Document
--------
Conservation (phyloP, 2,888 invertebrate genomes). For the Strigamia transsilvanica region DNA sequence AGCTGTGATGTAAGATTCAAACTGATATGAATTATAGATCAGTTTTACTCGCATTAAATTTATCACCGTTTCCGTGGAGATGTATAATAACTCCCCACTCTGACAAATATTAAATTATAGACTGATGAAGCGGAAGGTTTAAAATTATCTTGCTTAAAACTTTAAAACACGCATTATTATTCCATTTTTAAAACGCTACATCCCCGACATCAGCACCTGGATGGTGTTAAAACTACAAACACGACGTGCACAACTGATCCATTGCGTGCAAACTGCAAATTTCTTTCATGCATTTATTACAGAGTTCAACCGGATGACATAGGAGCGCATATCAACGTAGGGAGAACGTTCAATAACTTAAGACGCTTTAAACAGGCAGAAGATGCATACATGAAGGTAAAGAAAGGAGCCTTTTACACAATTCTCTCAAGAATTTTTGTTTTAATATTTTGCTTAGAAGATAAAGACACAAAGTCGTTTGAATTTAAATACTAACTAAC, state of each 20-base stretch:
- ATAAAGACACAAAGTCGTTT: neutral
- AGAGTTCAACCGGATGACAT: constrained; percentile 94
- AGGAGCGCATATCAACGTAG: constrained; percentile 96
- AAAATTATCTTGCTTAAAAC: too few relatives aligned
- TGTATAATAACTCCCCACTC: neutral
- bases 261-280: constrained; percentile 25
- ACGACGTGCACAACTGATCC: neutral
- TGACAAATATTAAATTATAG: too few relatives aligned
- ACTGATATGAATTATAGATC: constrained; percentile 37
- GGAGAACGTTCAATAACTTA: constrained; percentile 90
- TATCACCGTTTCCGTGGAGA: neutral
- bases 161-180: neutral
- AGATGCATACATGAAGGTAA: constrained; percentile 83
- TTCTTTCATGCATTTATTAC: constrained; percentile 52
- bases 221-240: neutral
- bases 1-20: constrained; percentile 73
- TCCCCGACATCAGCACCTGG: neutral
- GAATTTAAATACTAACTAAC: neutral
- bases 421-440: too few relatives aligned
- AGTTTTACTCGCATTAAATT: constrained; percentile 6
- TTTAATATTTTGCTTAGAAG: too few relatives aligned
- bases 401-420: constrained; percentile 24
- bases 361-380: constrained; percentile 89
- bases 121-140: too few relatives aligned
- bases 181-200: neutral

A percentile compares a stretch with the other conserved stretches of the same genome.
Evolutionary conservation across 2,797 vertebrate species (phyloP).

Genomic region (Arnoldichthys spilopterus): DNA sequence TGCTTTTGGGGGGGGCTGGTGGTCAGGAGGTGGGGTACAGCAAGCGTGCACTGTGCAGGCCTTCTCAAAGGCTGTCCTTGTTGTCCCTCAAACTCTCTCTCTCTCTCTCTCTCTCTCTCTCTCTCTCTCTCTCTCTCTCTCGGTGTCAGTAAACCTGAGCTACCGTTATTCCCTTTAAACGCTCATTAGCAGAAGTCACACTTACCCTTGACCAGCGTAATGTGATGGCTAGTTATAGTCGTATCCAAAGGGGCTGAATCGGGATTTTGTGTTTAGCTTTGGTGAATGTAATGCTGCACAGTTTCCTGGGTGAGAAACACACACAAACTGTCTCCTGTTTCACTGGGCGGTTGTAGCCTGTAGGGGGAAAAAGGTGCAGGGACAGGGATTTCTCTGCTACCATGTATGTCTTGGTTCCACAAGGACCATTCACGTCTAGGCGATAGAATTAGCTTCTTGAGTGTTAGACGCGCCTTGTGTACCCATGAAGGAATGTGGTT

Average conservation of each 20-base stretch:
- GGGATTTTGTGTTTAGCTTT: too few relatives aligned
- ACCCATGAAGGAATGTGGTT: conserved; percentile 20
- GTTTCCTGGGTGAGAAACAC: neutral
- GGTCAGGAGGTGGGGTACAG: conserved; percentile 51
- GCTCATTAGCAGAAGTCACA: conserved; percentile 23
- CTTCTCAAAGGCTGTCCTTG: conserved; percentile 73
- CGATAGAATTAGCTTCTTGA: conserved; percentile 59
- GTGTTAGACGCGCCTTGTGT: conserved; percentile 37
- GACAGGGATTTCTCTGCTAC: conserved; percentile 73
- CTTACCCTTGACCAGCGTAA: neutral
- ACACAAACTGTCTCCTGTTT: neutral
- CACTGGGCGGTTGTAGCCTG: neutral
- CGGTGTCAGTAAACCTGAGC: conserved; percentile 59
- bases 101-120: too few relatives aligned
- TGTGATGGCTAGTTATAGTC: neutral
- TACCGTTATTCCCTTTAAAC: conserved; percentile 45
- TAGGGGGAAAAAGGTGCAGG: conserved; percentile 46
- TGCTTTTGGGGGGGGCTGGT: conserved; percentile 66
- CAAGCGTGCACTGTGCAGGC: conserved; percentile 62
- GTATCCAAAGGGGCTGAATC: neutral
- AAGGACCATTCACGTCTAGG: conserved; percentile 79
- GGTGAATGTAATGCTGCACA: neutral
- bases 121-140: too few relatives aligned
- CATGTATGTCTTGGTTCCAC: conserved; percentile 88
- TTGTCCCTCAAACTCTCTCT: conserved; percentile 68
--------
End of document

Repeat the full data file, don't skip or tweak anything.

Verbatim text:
Conservation (phyloP, 2,888 invertebrate genomes). For the Strigamia transsilvanica region DNA sequence AGCTGTGATGTAAGATTCAAACTGATATGAATTATAGATCAGTTTTACTCGCATTAAATTTATCACCGTTTCCGTGGAGATGTATAATAACTCCCCACTCTGACAAATATTAAATTATAGACTGATGAAGCGGAAGGTTTAAAATTATCTTGCTTAAAACTTTAAAACACGCATTATTATTCCATTTTTAAAACGCTACATCCCCGACATCAGCACCTGGATGGTGTTAAAACTACAAACACGACGTGCACAACTGATCCATTGCGTGCAAACTGCAAATTTCTTTCATGCATTTATTACAGAGTTCAACCGGATGACATAGGAGCGCATATCAACGTAGGGAGAACGTTCAATAACTTAAGACGCTTTAAACAGGCAGAAGATGCATACATGAAGGTAAAGAAAGGAGCCTTTTACACAATTCTCTCAAGAATTTTTGTTTTAATATTTTGCTTAGAAGATAAAGACACAAAGTCGTTTGAATTTAAATACTAACTAAC, state of each 20-base stretch:
- ATAAAGACACAAAGTCGTTT: neutral
- AGAGTTCAACCGGATGACAT: constrained; percentile 94
- AGGAGCGCATATCAACGTAG: constrained; percentile 96
- AAAATTATCTTGCTTAAAAC: too few relatives aligned
- TGTATAATAACTCCCCACTC: neutral
- bases 261-280: constrained; percentile 25
- ACGACGTGCACAACTGATCC: neutral
- TGACAAATATTAAATTATAG: too few relatives aligned
- ACTGATATGAATTATAGATC: constrained; percentile 37
- GGAGAACGTTCAATAACTTA: constrained; percentile 90
- TATCACCGTTTCCGTGGAGA: neutral
- bases 161-180: neutral
- AGATGCATACATGAAGGTAA: constrained; percentile 83
- TTCTTTCATGCATTTATTAC: constrained; percentile 52
- bases 221-240: neutral
- bases 1-20: constrained; percentile 73
- TCCCCGACATCAGCACCTGG: neutral
- GAATTTAAATACTAACTAAC: neutral
- bases 421-440: too few relatives aligned
- AGTTTTACTCGCATTAAATT: constrained; percentile 6
- TTTAATATTTTGCTTAGAAG: too few relatives aligned
- bases 401-420: constrained; percentile 24
- bases 361-380: constrained; percentile 89
- bases 121-140: too few relatives aligned
- bases 181-200: neutral

A percentile compares a stretch with the other conserved stretches of the same genome.
Evolutionary conservation across 2,797 vertebrate species (phyloP).

Genomic region (Arnoldichthys spilopterus): DNA sequence TGCTTTTGGGGGGGGCTGGTGGTCAGGAGGTGGGGTACAGCAAGCGTGCACTGTGCAGGCCTTCTCAAAGGCTGTCCTTGTTGTCCCTCAAACTCTCTCTCTCTCTCTCTCTCTCTCTCTCTCTCTCTCTCTCTCTCTCTCGGTGTCAGTAAACCTGAGCTACCGTTATTCCCTTTAAACGCTCATTAGCAGAAGTCACACTTACCCTTGACCAGCGTAATGTGATGGCTAGTTATAGTCGTATCCAAAGGGGCTGAATCGGGATTTTGTGTTTAGCTTTGGTGAATGTAATGCTGCACAGTTTCCTGGGTGAGAAACACACACAAACTGTCTCCTGTTTCACTGGGCGGTTGTAGCCTGTAGGGGGAAAAAGGTGCAGGGACAGGGATTTCTCTGCTACCATGTATGTCTTGGTTCCACAAGGACCATTCACGTCTAGGCGATAGAATTAGCTTCTTGAGTGTTAGACGCGCCTTGTGTACCCATGAAGGAATGTGGTT

Average conservation of each 20-base stretch:
- GGGATTTTGTGTTTAGCTTT: too few relatives aligned
- ACCCATGAAGGAATGTGGTT: conserved; percentile 20
- GTTTCCTGGGTGAGAAACAC: neutral
- GGTCAGGAGGTGGGGTACAG: conserved; percentile 51
- GCTCATTAGCAGAAGTCACA: conserved; percentile 23
- CTTCTCAAAGGCTGTCCTTG: conserved; percentile 73
- CGATAGAATTAGCTTCTTGA: conserved; percentile 59
- GTGTTAGACGCGCCTTGTGT: conserved; percentile 37
- GACAGGGATTTCTCTGCTAC: conserved; percentile 73
- CTTACCCTTGACCAGCGTAA: neutral
- ACACAAACTGTCTCCTGTTT: neutral
- CACTGGGCGGTTGTAGCCTG: neutral
- CGGTGTCAGTAAACCTGAGC: conserved; percentile 59
- bases 101-120: too few relatives aligned
- TGTGATGGCTAGTTATAGTC: neutral
- TACCGTTATTCCCTTTAAAC: conserved; percentile 45
- TAGGGGGAAAAAGGTGCAGG: conserved; percentile 46
- TGCTTTTGGGGGGGGCTGGT: conserved; percentile 66
- CAAGCGTGCACTGTGCAGGC: conserved; percentile 62
- GTATCCAAAGGGGCTGAATC: neutral
- AAGGACCATTCACGTCTAGG: conserved; percentile 79
- GGTGAATGTAATGCTGCACA: neutral
- bases 121-140: too few relatives aligned
- CATGTATGTCTTGGTTCCAC: conserved; percentile 88
- TTGTCCCTCAAACTCTCTCT: conserved; percentile 68